In Discussions, Style

Does wanting to be stylish equal vanity?

This is something I hear pop up often when talking about style or fashion, or anything “frivolous” —

“Oh I am not that vain”

..or..

“Oh I am not into appearances”

..or..

“I only dress for function”

…All said like a badge of honour!

To which I give this look:

..because I don’t think that being into style, appearances and so on, is at all “vain”.

I think it is just taking care of yourself and caring about how you appear to the rest of the world.

It’s not everything, for sure.

I mean, I regularly send Little Bun to school in ripped shirts and pants because he simply will not wear anything that is clean and pressed because he wants certain shirts that have been worn to death and I cannot rip off his body unless by force or wily trickery.

Do people think I gave birth to a Little Hobo? Probably.


Do they think I’m some sort of DeadBeat Mother who doesn’t care about what her child looks like? Most definitely.

Do I care? Not really.

I can’t do much about it now. He’s a little boy. Little boys want holes in their shirts apparently, but cannot stand it if it is dirty or stained.

The way I will see it, he’ll get into clothes and stuff as he gets older and peer pressure comes down on him (or not, I hope!)…

But for the rest of us adults, I am wondering why we think it is a terrible thing to care about yourself, or that it is vain.

Is vanity such a bad thing?

I appreciate it when I see a properly put together outfit on a man or a woman. I notice little details like cuffs of the pants, a polished shoe, a perfectly done chignon bun, or properly coiffed hair.

I NOTICE this stuff.

I appreciate it. I don’t always say so, but if you see some strange woman staring at you, it is not because you look bad, it is probably that you look incredible and I am amazed. I’m trying to absorb every single detail and memorize it, and try to muster up some courage to ask you where you bought these items.

So, is it so bad that you care about yourself?

Getting your nails done – men and women alike – having your calluses scrubbed, your nails clipped, and taking proper care of your hair, face, skin, and clothes.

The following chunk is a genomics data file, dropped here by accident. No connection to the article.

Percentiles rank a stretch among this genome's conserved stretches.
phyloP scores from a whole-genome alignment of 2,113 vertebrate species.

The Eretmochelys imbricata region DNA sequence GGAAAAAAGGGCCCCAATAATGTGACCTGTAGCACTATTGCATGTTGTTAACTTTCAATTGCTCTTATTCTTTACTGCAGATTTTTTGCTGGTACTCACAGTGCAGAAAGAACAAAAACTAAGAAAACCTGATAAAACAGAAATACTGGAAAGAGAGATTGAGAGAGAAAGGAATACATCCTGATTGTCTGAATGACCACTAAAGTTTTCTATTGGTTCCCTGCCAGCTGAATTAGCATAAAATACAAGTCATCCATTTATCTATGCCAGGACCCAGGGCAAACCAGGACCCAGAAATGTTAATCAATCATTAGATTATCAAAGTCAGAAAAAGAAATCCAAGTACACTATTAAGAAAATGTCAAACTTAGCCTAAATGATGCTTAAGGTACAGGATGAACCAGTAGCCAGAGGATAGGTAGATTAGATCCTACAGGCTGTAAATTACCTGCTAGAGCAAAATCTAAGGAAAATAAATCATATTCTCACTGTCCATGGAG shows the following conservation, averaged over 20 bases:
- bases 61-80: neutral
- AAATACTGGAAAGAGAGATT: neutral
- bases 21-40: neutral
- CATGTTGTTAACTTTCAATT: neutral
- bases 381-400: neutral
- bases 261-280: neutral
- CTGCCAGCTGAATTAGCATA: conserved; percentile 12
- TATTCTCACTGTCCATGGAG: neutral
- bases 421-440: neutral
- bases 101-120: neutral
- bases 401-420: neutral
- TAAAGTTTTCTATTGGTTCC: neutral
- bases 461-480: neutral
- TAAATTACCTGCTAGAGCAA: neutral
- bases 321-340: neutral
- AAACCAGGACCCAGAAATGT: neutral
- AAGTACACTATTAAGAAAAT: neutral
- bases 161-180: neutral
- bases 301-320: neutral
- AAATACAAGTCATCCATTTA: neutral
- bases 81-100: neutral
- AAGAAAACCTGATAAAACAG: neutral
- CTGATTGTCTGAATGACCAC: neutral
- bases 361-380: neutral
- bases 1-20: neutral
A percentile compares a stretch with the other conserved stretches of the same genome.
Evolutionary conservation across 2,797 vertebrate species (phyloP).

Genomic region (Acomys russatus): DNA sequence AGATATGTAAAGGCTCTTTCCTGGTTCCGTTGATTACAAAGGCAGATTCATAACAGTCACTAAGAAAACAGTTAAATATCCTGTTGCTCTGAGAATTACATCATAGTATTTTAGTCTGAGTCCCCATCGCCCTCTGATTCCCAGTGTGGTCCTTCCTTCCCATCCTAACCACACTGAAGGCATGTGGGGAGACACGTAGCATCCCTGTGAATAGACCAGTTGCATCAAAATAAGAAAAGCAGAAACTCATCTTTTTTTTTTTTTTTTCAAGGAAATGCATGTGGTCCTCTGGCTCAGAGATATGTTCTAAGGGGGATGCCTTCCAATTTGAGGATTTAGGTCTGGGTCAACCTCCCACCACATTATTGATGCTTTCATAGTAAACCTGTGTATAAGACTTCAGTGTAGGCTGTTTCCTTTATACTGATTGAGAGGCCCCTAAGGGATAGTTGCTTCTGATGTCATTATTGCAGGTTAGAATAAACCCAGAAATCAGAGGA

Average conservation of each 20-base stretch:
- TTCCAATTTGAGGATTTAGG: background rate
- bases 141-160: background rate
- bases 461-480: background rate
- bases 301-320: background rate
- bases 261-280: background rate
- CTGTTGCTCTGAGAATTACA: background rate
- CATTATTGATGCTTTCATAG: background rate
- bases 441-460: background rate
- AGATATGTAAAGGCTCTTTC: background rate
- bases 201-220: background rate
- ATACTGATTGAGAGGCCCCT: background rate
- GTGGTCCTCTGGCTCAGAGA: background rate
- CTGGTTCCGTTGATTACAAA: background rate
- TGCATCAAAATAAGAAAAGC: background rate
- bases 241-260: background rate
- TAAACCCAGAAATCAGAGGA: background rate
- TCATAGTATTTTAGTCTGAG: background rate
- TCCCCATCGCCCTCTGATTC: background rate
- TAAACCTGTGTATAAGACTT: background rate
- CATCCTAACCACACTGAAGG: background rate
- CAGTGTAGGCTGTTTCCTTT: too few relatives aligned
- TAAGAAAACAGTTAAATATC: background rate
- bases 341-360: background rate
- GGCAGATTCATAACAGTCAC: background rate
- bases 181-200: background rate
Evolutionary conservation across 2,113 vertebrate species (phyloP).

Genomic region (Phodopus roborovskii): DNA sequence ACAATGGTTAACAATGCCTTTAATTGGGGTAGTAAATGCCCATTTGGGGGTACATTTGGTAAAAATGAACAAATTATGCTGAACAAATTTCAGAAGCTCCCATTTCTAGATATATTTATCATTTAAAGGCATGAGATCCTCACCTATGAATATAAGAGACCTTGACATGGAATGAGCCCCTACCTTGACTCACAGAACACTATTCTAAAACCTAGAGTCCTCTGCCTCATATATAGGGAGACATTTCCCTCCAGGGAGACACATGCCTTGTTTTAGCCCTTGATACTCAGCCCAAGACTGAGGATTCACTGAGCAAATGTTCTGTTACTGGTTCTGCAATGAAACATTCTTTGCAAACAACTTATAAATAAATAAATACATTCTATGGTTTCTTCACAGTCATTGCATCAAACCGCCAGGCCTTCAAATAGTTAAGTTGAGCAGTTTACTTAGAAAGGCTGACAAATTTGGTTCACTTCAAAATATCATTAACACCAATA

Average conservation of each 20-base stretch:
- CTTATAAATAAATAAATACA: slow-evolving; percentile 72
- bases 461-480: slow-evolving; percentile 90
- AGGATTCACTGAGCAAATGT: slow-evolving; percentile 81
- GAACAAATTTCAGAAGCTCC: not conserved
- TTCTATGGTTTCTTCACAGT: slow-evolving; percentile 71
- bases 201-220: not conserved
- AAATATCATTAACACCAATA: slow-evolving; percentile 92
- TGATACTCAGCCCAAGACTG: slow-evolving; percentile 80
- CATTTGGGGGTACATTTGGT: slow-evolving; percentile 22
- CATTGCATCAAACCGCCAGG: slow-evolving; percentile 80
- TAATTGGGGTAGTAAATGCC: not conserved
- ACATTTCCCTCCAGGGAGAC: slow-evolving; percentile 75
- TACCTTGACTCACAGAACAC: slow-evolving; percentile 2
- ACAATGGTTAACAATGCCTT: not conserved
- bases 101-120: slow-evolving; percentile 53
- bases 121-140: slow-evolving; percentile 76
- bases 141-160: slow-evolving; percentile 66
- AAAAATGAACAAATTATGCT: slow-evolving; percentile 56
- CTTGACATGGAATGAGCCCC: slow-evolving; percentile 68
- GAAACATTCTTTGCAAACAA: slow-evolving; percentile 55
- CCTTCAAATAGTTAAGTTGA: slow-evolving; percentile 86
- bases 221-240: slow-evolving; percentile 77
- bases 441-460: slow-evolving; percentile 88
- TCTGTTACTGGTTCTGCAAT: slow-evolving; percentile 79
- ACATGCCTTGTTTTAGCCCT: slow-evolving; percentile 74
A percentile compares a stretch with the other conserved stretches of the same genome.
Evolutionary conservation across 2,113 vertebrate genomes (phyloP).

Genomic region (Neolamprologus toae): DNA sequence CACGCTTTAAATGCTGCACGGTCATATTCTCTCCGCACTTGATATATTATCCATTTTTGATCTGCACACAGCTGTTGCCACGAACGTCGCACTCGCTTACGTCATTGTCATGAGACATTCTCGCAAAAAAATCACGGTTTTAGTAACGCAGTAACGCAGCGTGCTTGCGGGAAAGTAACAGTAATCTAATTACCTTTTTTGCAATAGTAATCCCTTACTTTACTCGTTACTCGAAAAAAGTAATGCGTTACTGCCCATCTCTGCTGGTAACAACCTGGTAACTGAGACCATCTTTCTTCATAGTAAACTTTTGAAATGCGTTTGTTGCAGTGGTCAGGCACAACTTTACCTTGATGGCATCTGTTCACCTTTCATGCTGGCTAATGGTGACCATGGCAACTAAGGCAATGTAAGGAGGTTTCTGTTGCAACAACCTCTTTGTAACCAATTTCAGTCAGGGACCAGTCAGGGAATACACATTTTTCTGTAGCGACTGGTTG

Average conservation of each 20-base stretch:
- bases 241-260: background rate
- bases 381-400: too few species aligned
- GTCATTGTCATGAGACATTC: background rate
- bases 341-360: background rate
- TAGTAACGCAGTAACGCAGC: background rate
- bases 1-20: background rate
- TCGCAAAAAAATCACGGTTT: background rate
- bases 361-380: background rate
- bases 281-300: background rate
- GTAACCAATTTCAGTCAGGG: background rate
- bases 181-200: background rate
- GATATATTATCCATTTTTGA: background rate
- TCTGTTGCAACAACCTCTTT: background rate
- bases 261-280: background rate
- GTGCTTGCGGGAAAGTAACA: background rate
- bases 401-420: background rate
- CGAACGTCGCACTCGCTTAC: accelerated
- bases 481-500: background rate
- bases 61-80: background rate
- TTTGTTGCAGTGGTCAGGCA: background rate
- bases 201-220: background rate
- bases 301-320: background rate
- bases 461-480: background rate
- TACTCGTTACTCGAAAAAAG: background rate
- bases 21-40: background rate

This stuff matters. It’s all part of your package of who you present to the world.

It is your visual representation where people know what you are allllll about without even having to say hello to you.

I am not even talking about being “corporate” or “proper” in this self-presentation.

I see someone covered in tattoos with piercings?

I think – this one likes really great art (if the art is good that is), and obviously doesn’t care about what general society thinks about tattoos (still a taboo on that, I am afraid).

I see a mother covered in tattoos? I think — she is open minded, liberal, and obviously and probably very cool to talk to because she doesn’t give AF what anyone thinks.

If I saw someone not caring about themselves, I wonder just how much care they would take with whatever I am planning on purchasing from them – services for instance.

It may not necessarily be true that someone who looks like a slob is terrible at organizing or keeping my books, but I am not likely to think — oh this person is on the ball!

In the same vein, someone who is properly attired and neat as a pin, is not necessarily someone who is great at their jobs, or organized in their home. I have seen perfectly dressed people, with homes that hoarders would be proud of.

Taking care of yourself, bottom line, is not something to be ashamed of.

Self-care, and knowing that you look your best for yourself, your spouse/partner, your family, and how you present yourself, is important.

People make assumptions about you within the first 10 seconds of meeting you. I get a pretty good feel about a person when I first meet them, and I am wrong about 5% of the time – some of how they present themselves, definitely plays into it.

I try my best to NOT use that as my only judgement of them and to give them a few more chances, but first impressions really last, and they colour the rest of how people see how you perform.

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Sherry of Save. Spend. Splurge.

Millionaire at 36 after getting out of $60K of student debt in 18 months, a little over a decade earlier, using TheBudgetingTool.com. Since then, I have paid my $600K home in cash (my half was $300K), my $180K casr in cash, worked 50% of my career (taking 1-2 year breaks), and quadrupled my income within 2 years of graduating, going from $65K to $260K with an average lifetime savings rate of 50%. I could retire today if I wanted, but love my work-life balance as a freelancing consultant in STEM (Science, Technology, Engineering, Math). I am all about balance - between time and money, and also enjoying my money. I also post daily on Instagram @saverspender.

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